College: Andy attends a meeting with his tutor, who is concerned about his poor attendance and work. He doesn't want to talk to her about it, and leaves as quickly as he can, after agreeing to hand in his project soon.
Flat: Fiona asks Maxine to leave as soon as Alan arrives, which Maxine does, reluctantly. Alan gives Fiona an engagement ring and puts it on her finger.
Factory: A Trading Standards officer arrives to talk to Mike, and accuses him of manufacturing KBEC goods. Mike cheerfully tells him that although he has no objection to the man inspecting anything, all the stock and the accounts are burned.
Rovers: Andy is drinking heavily. Chris assures Kevin that he will move into a mate's flat later. Fiona and Maxine have a drink and Fiona flashes her ring around. Betty says that one of the perks of being a policeman is first go at the stolen jewellery. Fiona almost believes her, but Betty is joking. Don is crowing over Mike's misfortune to Vera - but she says Baldwin will always land on his feet.
Factory: The Trading Standards man, having spoken to the Fire Investigation Officer asks Mike about other stock and premises which he may have. Mike says it was all here and has gone up in smoke. He later tells Alma that he is so cheerful because he always paid the insurance premiums.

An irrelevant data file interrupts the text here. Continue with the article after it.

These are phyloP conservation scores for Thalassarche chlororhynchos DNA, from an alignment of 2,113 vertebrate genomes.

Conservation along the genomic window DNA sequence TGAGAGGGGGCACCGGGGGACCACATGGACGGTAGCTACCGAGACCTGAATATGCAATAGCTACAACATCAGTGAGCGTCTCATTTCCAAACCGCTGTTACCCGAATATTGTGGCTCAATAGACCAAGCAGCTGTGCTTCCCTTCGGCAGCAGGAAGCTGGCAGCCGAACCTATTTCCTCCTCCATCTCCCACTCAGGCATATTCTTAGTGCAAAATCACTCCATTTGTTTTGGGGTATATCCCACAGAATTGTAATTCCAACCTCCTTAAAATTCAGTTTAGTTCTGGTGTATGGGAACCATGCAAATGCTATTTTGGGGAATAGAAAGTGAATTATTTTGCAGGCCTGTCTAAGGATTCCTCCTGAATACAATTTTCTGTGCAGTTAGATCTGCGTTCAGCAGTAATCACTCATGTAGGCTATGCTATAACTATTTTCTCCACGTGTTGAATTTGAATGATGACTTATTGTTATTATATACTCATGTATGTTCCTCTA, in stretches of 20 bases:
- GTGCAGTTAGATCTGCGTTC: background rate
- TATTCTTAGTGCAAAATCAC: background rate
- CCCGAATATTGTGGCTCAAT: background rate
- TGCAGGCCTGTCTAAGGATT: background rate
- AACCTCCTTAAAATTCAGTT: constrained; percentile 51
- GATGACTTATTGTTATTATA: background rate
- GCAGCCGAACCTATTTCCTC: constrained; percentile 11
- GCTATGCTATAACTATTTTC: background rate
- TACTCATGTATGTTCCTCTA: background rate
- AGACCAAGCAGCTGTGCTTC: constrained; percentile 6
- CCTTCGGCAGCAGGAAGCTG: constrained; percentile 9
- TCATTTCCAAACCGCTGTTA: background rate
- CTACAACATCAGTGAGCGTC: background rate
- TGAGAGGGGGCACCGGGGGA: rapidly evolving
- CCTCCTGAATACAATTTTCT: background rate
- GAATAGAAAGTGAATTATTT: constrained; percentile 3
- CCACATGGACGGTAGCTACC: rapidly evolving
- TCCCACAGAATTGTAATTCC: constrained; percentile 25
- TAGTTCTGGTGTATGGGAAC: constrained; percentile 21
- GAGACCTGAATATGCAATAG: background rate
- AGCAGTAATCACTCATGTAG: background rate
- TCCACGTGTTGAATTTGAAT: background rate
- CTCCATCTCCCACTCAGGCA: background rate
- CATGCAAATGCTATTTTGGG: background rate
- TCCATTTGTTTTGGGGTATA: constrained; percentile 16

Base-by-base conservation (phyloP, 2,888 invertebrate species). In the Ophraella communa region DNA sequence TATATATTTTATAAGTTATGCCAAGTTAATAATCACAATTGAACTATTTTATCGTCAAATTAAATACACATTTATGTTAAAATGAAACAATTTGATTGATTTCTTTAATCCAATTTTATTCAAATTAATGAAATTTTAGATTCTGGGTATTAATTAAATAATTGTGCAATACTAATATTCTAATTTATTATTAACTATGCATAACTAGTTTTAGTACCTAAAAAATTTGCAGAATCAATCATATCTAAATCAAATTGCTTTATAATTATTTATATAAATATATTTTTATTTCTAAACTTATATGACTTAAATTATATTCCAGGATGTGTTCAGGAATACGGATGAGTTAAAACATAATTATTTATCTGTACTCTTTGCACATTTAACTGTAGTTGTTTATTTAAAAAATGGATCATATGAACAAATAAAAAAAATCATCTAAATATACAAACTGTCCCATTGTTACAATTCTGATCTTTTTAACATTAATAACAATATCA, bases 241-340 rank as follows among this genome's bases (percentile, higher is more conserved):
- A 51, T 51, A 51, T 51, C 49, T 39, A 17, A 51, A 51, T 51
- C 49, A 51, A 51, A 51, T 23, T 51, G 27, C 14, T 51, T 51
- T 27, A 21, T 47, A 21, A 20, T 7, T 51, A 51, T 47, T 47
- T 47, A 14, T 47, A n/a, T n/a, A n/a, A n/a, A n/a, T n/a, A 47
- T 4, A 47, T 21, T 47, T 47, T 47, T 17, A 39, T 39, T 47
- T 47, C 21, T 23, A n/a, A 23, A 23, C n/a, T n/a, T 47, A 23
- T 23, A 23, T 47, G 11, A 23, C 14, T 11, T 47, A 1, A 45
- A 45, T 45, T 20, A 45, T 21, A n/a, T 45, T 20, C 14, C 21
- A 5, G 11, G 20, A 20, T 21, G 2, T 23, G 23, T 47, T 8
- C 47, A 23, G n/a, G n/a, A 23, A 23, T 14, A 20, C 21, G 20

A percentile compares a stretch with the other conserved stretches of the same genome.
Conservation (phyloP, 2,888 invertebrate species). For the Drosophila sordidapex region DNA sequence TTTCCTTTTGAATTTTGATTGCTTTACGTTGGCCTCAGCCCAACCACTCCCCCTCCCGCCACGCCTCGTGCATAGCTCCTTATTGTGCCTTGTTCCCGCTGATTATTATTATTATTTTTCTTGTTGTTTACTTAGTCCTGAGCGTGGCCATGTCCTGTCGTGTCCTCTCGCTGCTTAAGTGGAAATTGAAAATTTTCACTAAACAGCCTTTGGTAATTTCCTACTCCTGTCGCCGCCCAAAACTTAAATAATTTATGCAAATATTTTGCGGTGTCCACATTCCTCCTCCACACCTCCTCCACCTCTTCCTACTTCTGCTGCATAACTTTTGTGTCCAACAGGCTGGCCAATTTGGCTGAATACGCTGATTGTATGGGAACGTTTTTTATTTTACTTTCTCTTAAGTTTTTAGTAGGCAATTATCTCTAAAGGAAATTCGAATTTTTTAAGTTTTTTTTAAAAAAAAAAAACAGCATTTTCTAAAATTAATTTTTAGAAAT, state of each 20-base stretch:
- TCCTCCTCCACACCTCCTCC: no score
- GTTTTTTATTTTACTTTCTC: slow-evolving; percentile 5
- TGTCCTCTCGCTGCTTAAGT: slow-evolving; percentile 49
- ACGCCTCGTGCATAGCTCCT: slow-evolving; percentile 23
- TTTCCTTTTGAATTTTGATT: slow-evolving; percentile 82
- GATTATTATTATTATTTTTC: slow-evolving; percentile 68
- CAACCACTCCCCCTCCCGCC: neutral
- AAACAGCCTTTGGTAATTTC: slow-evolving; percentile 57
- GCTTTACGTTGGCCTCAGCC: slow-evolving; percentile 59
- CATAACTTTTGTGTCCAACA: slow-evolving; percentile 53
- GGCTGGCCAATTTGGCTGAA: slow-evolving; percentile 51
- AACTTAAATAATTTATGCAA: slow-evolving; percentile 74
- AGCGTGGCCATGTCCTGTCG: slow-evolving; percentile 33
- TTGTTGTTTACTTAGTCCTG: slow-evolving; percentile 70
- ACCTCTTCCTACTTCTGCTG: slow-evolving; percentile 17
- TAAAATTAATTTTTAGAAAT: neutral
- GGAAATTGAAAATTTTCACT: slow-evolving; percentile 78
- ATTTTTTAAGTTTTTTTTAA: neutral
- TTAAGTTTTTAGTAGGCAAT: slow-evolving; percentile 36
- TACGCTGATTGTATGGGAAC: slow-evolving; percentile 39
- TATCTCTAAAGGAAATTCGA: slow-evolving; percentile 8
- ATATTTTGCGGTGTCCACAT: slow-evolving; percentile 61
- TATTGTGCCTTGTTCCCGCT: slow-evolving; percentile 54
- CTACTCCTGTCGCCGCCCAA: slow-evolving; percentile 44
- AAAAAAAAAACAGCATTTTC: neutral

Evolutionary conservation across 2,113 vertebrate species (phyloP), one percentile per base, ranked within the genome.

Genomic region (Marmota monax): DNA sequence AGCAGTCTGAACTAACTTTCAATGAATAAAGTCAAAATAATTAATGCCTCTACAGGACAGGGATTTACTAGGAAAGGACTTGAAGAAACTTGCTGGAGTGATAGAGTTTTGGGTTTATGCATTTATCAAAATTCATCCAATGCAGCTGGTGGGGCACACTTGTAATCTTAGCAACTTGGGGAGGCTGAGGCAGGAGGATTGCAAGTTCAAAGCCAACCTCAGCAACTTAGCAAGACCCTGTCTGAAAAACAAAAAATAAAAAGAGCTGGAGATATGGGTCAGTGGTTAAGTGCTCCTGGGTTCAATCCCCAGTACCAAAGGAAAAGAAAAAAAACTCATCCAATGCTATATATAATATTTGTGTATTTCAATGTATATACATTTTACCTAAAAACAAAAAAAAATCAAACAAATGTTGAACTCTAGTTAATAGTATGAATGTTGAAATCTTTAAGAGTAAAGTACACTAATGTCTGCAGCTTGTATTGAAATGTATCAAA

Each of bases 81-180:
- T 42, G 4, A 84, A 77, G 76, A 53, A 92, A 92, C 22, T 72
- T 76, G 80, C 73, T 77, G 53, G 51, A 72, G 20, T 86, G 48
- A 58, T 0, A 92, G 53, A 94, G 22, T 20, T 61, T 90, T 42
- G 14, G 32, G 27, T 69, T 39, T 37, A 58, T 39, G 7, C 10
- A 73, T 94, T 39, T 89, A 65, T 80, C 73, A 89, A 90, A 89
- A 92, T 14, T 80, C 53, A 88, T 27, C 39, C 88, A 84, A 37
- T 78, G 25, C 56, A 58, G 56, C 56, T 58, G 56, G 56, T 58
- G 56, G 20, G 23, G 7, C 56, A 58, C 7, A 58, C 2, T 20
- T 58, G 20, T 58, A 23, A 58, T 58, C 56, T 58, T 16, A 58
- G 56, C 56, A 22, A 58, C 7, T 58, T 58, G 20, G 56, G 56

Street: Natalie Horrocks - Tony's mum - arrives at Sally's looking for Kevin and is directed to The Rovers: where Vera is speculating to Don that Mike burnt the factory for the insurance money. Don is clever enough to realise that if the insurance company know it was Mike they won't pay out. Natalie talks to Kevin while Chris goes to get a drink. She has found a lad to work in the garage, but Kevin says Chris already has the job and is doing well. She resolves to keep more closely in touch in future. Alma and Mike arrive for a drink and Rita offers her sympathy. Andy drunkenly admires Fiona's ring in a sarcastic way and refers to Alan as that smarmy copper. Fiona walks out and as she goes down the Street: Don makes a phone call from the box to the police. He anonymously tells them that Mike Baldwin set the fire in his factory for the insurance money. Fiona gets to Jim's House: Fiona complains to Jim about Andy's behaviour. Jim knows why he's like it, but doesn't know how to help his son.
Flat: Mike and Alma are very cheerful that all the evidence has gone up in smoke, for the Customs and Excise would have been hot on the heels of the Trading Standards. Mike isn't bothered when the police arrive at the door, as he was expecting them.